"I didn't mean to call you a meat loaf, Jack!" - David Kessler

There hasn't been many "alternative" posters created for An American Werewolf in London. I think that was what initially drew me in wanting to create something for it for the Mondo fam. I'm usually drawn towards posters that dont have too many pre-existing pieces of print work under their belt. It means the subject matter hasnt been played out and/or over saturated. I see this all the time with a handful of properties and I'll say; thats a huge reason behind why I dont tackle some really popular titles.

I knew of Ken Taylors beautiful subway poster as well as Olly Moss' effectively awesome and simple, almost 1970's-european-onesheet-tribute-zeitgeist poster. It was so freeing to feel limitless to tackle pretty much anything from this film that I wanted to...seeing as such little amount of art existed.
I ultimately decided to focus on Piccadilly Circus - a revered landmark in downtown London. I wanted to more or less capture a wet, rainy classic London setting (is there any other?) and let the location do most of the work.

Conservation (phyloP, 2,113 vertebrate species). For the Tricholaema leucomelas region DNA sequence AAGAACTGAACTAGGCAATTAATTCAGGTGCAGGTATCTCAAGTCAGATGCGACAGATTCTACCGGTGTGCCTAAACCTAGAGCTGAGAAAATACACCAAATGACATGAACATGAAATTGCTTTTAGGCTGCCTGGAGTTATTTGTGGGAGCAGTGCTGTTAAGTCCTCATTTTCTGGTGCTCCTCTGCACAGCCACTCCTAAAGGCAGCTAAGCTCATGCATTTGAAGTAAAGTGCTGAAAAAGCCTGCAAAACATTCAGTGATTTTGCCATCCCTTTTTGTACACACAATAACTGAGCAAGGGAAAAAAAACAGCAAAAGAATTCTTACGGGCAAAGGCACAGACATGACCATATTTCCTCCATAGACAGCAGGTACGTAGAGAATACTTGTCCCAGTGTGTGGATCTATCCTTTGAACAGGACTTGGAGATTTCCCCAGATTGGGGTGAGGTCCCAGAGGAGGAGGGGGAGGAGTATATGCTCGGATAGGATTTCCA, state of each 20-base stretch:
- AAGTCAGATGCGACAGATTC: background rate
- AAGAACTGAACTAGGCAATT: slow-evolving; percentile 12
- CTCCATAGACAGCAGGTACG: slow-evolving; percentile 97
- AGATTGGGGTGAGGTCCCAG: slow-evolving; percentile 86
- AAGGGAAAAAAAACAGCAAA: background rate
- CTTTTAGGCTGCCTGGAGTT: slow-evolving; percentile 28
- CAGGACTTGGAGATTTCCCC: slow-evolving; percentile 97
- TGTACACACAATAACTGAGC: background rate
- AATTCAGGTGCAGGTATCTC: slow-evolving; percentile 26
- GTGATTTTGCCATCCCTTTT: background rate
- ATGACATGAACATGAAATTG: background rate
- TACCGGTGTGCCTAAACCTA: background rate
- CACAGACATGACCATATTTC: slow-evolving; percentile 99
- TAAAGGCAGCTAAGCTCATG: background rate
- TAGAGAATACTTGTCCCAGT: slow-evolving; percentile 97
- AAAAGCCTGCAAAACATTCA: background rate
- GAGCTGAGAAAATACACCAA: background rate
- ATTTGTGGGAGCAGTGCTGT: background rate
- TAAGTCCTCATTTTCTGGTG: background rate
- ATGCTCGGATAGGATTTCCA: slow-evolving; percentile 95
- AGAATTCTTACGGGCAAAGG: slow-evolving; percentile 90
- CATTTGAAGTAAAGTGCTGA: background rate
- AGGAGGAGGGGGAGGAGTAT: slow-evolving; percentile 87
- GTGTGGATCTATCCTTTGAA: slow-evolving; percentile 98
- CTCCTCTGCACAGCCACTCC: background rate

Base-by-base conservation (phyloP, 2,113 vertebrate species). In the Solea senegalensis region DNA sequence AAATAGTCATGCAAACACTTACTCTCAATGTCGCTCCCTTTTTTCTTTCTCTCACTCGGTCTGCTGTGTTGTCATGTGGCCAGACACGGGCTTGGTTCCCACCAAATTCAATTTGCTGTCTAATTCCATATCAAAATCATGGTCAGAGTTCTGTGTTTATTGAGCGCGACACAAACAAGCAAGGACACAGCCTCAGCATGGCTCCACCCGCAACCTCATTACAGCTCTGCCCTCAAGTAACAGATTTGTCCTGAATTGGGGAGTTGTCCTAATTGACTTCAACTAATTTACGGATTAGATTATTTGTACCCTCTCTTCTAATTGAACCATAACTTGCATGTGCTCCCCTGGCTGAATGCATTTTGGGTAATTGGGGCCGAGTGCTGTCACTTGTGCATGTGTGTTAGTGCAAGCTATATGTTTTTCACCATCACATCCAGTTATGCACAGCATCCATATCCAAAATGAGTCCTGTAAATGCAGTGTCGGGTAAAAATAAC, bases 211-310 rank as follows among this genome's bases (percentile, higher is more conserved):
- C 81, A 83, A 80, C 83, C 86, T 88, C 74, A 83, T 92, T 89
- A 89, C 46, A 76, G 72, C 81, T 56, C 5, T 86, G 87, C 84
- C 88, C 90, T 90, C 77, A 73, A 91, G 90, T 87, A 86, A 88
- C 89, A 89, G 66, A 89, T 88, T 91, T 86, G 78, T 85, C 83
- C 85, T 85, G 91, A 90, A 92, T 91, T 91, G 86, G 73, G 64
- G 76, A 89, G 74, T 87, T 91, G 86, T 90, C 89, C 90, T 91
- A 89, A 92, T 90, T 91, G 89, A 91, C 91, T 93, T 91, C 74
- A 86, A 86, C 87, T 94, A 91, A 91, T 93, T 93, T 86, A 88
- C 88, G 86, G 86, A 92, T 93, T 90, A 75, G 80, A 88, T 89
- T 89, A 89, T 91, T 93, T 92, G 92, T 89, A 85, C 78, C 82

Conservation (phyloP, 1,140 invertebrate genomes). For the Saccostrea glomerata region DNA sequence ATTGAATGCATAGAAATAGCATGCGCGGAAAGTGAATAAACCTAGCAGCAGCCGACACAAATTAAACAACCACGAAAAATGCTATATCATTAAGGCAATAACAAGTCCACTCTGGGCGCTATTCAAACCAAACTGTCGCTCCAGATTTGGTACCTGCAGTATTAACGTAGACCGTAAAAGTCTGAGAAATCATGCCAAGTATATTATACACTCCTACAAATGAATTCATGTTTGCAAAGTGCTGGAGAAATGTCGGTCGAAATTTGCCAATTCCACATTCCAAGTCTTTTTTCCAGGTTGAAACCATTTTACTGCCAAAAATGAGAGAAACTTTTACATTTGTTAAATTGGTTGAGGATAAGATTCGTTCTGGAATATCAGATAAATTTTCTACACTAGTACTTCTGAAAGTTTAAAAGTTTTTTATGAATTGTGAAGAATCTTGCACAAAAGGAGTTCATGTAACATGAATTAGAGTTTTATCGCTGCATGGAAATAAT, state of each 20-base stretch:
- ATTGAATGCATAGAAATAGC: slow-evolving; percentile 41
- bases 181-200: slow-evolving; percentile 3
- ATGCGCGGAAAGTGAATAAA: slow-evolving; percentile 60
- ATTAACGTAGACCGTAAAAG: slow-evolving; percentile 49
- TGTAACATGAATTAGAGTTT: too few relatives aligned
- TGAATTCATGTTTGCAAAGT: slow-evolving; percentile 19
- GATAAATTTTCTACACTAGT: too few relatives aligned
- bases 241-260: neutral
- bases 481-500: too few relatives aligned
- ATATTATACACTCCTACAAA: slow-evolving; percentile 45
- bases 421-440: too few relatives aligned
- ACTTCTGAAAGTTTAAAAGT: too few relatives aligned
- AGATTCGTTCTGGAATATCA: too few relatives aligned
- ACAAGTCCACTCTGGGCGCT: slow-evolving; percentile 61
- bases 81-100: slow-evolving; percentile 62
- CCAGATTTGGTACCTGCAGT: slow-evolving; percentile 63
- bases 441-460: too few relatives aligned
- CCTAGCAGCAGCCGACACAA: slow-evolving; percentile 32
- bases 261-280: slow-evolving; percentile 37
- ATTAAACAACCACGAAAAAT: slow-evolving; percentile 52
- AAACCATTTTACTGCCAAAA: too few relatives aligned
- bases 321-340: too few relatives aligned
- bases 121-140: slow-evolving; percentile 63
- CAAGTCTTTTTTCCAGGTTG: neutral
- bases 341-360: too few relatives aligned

I love the look of the Shaftesbury Memorial Fountain and wanted to subtly illustrate the famous Rick Baker Werewolf into the fountain itself, so at first glance perhaps you dont even see it. Just some ornate aspect to the fountain. Originally my idea was to keep the wolf even more hideen and smaller in scale, then I hit the "fuck it" button. I also wanted the poster to sort of trick the eye into almost thinking its an 1800's period piece in its look and rendering of the fountain but then have the glow of tacky retro neon it firmly in the 80's.

The upward perspective of this piece was the most challenging. Architecture always is for me, especially when its not straight-on. Specifically speaking, recreating the lit up Phillips and FujiFilm signs with the correct perspective was tough but I think they turned out!

Originally the warm-toned version was the reg. Mr. Rob Jones at Mondo and I came to a decision of going with a more patriotic palette for the reg and the more reto, sun-bleached-black-brown color palette for the variant. I'm a sucker for warm tones and I really felt that while the cold palette of the reg was much more vibrant and fresh, the variant looked "of the era" the film was made.

Exclusively released for Texas Frightmare Weekend 2017
Remaining copies to be made available at near later date via MONDOTEES.COM

Regular Edition
24" x 36" Screenprint

Glow in The Dark Variant Edition
24" x 36"